Once again, Blake Richardson transitions us into the next piece, “Sun of Nothing.” While the previous tracks stuck to a particular sound, this one changes pretty consistently throughout its 11-minute timespan. It’s relatively metal before taking on some jazz-fusion influences after a brief acoustic break, featuring a quick, sassy piano line, and then goes 70s prog a la King Crimson and Pink Floyd as the track draws to a close. I believe Tommy’s synth-playing stands out most, especially during the brief piano section in the middle and during the full-on prog break toward the end. Paul and Dustie’s dueling guitars are as tight as ever, smoothly transitioning from super metal to super proggy, and Dan Briggs’ bass playing brings the jazz The track’s lyrics deal with the isolation and loneliness of a brainwashed world, the protagonist noting how everyone lives in complete ignorance of the evils that surround their society. They disregard all warnings as the ravings of outsiders, and the more our protagonist tries to speak against these evils, the more detached they become from the society. Towards the end, they begin questioning why they fight at all. As they drift off to sleep, the full band transitions us into “Ants of the Sky.”
“Ants of the Sky” is the protagonist’s dream. This song sounds absolutely triumphant, with plenty of shredding melodic guitars throughout its 13-minute timespan and other super metal moments, offset by beautiful moments of ambience. The rhythm section is monstrous, with Blake and Dan giving their all, but man do Paul and Dustie really show off. The synth keeps it jazzy, carrying over its tone from the previous section, and the lyrics, including such gems as “The view used to be better, lands growing into one / We wanted it this way” and “A bird’s eye view into what I’ve always imagined life could be” creative an immersive, dreamlike experience. Of course, it’s the country section that gets people talking. Yes, Between the Buried and Me went briefly country on Colors, and it is fucking glorious. This is alluded to earlier in the track by the use of a cowbell, but I don’t think anyone was expecting to hear a banjo, a fiddle, and the sounds of a party or a crowded bar spliced in before a return to the triumphant melody from earlier. I love how oddly wonderful this segment is and interpret it as an important part of the story, where our protagonist goes out among the people and sees them for the complacent sheep they are, referenced by the continuous screaming of “the walking dead,” too blinded by simple entertainment to comprehend the problems with their world.
“Prequel to the Sequel” deals with the protagonist’s true stand against the tyrannical powers at work, posing as an actual threat with the help of a “grieving widow” to showcase a turn in the tides. These higher forces try to “comfort” their workers, but the effort proves futile, and the song concludes with the lines “They did as they pleased, and now it’s starting to wilt away.” Instrumentally, this is the proggiest song on the record, showing off a major Rush influence with its glamorous, melodic guitars and 70s-styled synth, but it also comes with a gnarly breakdown over which Rogers repeats “A pleasant cry for help.” Once again, Between the Buried and Me incorporate something new to the mix, this time an accordion that adds an unexpected touch of class before we transition back into the metal, featuring a guest vocal performance from none other than Adam Fisher of Fear Before the March of Flames. He fits the song so well that you’d be forgiven for assuming Adam was part of the band--his vocals play off of Tommy’s exceptionally, and it actually sounds like a battle between the protagonist and the tyrannical government of Colors.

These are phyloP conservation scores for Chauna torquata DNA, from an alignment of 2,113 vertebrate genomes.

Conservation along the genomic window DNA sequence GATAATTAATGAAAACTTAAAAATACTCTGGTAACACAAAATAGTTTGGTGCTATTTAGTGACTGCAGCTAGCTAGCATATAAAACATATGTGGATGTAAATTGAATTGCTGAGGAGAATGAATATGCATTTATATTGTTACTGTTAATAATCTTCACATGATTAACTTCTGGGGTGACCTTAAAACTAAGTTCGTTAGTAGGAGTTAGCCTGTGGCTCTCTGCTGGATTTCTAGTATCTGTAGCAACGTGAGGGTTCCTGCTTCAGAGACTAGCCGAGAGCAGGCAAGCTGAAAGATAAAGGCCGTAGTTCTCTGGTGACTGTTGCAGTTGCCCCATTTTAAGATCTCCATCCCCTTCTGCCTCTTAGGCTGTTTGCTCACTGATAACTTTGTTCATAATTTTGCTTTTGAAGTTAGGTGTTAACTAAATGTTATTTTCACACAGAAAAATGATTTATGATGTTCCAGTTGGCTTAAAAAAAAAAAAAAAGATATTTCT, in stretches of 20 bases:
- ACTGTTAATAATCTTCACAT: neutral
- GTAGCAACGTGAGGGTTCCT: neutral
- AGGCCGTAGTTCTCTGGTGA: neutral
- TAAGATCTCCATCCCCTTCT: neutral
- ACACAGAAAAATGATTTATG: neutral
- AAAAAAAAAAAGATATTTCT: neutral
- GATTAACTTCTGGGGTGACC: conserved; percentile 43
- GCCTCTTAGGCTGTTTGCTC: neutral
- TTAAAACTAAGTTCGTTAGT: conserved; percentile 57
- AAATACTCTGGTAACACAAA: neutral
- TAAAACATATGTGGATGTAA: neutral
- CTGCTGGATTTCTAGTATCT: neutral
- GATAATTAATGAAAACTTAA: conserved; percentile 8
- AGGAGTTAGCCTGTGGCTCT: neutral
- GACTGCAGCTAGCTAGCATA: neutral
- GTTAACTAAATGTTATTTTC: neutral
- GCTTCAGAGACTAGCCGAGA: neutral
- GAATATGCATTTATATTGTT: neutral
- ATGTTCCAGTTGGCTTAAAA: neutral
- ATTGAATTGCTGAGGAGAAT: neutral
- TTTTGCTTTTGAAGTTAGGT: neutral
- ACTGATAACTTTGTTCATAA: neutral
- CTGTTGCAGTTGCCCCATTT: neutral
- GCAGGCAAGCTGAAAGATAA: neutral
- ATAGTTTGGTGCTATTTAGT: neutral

An intense jam session leads into “Viridian,” a change of pace with its mellow, bluesy, sounds that prepares us for what comes next: “White Walls.” The grand finale, and one of the most iconic pieces of progressive music, you know shit is about to go down the moment it starts. The instrumental builds intensity before getting to business, summarizing everything Colors had done musically up to this point: the intro brings back the proggy edge of “Prequel to the Sequel”; the heaviness of “Informal Gluttony” a few minutes in; and the song even carries over the mellow atmospherics of “Viridian.” Conceptually, this track represents the protagonist’s victory against the tyrannical government, only to become a tyrant themselves. This is shown in lyrics such as “The monsters are made, and we have proven that we will be one of them.” The protagonist doesn’t seem to care at this point, so up goes the white wall amid the chanting of the workers, still trapped in their endless process of building but now in the service of a new master, and one of the most intense breakdowns in metal history. It’s followed by a phenomenal instrumental conclusion of dueling guitars, rollicking bass, amazing percussion, and a beautiful synth part to finish out. As a whole, “White Walls” is a career-defining piece for Between the Buried and Me, leaving everything Between the Buried and Me have stood for on the table.